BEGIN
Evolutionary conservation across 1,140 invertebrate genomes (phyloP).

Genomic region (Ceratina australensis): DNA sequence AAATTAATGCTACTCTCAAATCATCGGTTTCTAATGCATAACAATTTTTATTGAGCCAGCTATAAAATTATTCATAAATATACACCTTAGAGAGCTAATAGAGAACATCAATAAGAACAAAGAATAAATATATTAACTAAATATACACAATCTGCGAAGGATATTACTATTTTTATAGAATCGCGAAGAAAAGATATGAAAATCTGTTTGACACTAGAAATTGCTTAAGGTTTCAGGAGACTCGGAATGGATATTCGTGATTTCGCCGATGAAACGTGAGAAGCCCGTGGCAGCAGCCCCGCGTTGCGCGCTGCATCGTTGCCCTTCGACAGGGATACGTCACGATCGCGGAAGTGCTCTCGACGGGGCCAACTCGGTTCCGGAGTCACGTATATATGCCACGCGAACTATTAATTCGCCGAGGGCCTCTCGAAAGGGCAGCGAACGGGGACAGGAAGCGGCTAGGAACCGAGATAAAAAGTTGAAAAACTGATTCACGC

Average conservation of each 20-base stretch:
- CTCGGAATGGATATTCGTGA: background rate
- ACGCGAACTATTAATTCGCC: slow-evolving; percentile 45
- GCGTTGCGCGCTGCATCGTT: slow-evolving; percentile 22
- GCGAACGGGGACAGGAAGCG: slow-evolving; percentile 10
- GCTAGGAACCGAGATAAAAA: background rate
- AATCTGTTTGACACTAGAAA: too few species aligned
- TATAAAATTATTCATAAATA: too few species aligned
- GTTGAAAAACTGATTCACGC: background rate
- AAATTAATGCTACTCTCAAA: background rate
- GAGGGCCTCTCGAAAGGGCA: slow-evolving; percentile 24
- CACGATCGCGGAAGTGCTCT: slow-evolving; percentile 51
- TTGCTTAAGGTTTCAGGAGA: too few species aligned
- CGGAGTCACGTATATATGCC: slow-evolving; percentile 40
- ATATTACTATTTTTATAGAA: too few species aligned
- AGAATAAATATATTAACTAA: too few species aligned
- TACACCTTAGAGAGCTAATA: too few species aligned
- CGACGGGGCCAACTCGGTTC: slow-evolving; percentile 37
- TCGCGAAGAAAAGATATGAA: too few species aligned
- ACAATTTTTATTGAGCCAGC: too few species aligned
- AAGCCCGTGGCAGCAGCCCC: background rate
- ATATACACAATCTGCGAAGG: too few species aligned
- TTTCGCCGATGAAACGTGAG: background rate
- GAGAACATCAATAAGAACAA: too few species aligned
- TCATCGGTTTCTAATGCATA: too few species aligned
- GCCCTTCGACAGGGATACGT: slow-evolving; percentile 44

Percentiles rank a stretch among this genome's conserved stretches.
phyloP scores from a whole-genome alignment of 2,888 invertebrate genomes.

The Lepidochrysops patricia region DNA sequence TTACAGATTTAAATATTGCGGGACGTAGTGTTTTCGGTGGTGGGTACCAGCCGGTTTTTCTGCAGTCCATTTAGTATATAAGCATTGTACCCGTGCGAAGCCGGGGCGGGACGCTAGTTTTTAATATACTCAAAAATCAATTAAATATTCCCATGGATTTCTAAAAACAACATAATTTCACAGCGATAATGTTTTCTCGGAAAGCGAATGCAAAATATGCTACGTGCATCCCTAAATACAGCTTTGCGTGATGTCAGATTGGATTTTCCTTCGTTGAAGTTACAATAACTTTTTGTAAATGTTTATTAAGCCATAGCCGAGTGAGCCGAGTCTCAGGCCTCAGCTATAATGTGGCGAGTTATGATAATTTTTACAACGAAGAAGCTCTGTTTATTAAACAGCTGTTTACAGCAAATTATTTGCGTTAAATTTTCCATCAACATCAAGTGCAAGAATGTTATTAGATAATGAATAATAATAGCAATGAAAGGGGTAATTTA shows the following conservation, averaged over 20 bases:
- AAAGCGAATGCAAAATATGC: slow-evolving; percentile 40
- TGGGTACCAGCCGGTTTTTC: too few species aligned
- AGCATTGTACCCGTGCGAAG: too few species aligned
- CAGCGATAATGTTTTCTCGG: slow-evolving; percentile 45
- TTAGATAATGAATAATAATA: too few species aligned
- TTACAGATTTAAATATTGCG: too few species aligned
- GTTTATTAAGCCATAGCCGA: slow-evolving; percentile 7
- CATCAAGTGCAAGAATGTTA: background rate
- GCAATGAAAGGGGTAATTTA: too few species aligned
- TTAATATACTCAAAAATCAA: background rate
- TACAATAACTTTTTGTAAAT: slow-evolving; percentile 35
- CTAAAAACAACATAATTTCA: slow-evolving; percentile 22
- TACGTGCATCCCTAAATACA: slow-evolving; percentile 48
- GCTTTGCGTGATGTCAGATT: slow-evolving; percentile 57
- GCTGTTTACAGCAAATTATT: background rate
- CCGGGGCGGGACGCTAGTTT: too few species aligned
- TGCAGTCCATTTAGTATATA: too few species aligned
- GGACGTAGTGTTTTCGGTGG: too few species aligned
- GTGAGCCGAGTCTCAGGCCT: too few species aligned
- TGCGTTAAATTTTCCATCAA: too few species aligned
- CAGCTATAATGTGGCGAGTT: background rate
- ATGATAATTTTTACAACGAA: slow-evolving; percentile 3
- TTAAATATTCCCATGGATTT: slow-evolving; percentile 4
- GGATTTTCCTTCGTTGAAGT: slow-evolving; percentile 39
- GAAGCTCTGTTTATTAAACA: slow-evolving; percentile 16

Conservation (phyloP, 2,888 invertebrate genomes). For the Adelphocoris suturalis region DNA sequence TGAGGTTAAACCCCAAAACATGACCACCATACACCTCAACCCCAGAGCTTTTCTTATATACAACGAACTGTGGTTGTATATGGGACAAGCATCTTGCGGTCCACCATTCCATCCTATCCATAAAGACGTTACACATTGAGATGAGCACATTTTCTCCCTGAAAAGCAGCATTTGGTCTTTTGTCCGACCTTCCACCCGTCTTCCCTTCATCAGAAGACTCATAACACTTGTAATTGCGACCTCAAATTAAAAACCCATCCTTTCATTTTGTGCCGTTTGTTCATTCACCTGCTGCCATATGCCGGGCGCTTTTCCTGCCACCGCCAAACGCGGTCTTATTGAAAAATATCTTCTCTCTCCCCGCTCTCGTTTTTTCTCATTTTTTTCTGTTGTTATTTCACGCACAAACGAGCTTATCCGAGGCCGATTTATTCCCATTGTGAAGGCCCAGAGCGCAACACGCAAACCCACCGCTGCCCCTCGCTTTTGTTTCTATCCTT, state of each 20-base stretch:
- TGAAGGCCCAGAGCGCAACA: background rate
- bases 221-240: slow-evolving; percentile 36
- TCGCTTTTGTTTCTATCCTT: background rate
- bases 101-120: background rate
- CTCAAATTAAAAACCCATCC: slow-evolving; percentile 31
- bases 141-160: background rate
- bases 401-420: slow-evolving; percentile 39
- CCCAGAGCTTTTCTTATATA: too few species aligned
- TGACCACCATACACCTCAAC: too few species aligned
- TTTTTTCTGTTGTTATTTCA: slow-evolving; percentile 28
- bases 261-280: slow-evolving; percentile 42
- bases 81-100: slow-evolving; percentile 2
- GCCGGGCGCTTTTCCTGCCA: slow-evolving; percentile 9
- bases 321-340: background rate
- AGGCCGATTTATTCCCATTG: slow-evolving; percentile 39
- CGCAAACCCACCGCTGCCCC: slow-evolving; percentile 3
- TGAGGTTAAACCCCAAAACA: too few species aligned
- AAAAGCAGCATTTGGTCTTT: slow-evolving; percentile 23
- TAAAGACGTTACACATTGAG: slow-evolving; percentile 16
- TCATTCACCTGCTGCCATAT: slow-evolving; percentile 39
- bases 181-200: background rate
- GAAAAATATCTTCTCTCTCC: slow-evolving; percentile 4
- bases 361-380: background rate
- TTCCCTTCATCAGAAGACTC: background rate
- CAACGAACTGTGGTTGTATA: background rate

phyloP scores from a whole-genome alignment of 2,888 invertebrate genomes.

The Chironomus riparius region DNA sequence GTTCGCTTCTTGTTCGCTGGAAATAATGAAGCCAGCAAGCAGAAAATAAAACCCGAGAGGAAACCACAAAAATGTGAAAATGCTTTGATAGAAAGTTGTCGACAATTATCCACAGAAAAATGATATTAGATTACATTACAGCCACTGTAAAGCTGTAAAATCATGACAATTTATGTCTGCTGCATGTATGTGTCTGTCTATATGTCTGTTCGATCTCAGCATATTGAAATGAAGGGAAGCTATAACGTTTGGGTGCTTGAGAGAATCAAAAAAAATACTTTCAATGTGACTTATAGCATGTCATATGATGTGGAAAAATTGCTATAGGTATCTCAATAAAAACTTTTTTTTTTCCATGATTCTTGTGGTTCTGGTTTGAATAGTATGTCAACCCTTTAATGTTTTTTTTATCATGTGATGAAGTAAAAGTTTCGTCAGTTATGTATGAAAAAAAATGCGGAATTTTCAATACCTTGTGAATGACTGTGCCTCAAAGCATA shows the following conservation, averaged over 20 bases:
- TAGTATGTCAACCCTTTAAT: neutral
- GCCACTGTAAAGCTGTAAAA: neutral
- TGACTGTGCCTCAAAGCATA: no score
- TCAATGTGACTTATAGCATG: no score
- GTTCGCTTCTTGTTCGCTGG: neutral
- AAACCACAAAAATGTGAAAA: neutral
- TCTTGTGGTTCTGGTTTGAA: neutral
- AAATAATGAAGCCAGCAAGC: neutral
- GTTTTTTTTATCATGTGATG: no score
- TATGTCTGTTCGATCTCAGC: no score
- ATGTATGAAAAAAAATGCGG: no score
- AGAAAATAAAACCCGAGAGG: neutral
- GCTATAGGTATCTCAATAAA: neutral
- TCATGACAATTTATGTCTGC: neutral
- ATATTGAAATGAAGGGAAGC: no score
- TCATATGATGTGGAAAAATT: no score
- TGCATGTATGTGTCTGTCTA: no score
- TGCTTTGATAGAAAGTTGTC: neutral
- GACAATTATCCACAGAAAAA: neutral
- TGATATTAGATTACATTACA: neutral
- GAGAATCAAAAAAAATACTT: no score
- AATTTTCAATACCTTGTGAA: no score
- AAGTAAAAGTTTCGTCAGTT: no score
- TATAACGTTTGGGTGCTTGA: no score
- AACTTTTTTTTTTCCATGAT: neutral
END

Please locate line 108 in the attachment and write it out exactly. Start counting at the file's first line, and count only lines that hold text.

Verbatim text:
- TATAACGTTTGGGTGCTTGA: no score